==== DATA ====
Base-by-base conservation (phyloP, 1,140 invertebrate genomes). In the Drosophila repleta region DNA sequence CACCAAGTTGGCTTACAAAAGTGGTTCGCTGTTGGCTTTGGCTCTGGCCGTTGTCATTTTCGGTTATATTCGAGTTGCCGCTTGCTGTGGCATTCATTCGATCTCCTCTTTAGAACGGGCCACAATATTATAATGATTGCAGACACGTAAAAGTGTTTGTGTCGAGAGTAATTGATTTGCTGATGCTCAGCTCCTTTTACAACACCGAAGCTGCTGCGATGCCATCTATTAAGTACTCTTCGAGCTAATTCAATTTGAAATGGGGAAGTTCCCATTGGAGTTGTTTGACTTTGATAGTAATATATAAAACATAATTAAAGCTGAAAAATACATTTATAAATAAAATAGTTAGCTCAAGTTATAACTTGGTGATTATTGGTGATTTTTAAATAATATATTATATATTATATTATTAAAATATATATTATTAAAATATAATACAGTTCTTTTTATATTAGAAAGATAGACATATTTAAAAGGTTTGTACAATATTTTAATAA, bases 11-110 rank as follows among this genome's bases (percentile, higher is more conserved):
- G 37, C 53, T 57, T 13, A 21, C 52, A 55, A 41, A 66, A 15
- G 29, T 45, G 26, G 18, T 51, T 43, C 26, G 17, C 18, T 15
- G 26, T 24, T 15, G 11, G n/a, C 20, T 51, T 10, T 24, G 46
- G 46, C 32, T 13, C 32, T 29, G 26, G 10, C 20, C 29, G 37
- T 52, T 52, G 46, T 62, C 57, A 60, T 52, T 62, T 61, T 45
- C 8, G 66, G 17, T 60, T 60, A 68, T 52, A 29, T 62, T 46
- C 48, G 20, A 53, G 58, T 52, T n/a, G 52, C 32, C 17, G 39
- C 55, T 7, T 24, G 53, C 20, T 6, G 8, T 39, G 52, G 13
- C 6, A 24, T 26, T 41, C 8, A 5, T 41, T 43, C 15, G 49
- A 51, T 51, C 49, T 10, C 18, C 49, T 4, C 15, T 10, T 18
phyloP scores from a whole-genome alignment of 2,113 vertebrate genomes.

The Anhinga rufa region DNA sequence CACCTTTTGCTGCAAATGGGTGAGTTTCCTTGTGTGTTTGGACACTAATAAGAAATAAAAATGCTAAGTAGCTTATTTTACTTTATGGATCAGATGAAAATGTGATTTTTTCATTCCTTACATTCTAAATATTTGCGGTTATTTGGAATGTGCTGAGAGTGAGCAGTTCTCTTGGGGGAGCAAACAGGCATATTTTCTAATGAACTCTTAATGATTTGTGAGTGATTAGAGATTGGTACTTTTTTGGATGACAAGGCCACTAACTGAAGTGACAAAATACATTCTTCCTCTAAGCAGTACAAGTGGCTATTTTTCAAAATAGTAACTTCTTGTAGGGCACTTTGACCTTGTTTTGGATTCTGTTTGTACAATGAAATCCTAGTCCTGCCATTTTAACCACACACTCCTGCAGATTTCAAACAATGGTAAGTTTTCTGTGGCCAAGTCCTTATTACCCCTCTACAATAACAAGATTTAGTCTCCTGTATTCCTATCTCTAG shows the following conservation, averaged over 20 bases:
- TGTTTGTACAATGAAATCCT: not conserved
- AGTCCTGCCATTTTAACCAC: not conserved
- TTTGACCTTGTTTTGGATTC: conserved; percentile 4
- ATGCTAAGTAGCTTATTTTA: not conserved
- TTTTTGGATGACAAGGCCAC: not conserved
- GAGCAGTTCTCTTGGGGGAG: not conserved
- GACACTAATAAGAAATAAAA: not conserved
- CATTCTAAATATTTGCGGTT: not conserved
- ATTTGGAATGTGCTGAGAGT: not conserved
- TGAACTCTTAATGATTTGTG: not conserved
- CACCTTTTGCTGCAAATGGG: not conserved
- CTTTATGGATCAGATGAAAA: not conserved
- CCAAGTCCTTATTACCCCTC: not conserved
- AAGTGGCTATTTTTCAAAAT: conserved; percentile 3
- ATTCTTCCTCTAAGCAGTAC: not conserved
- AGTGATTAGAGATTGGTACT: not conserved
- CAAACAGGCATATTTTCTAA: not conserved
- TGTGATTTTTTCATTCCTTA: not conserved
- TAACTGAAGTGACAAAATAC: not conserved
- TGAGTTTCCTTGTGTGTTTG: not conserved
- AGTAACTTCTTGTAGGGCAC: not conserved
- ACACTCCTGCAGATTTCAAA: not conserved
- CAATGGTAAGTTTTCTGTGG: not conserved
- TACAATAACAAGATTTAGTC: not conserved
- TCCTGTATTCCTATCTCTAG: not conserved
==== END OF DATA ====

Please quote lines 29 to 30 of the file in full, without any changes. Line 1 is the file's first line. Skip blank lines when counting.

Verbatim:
- AGTGATTAGAGATTGGTACT: not conserved
- CAAACAGGCATATTTTCTAA: not conserved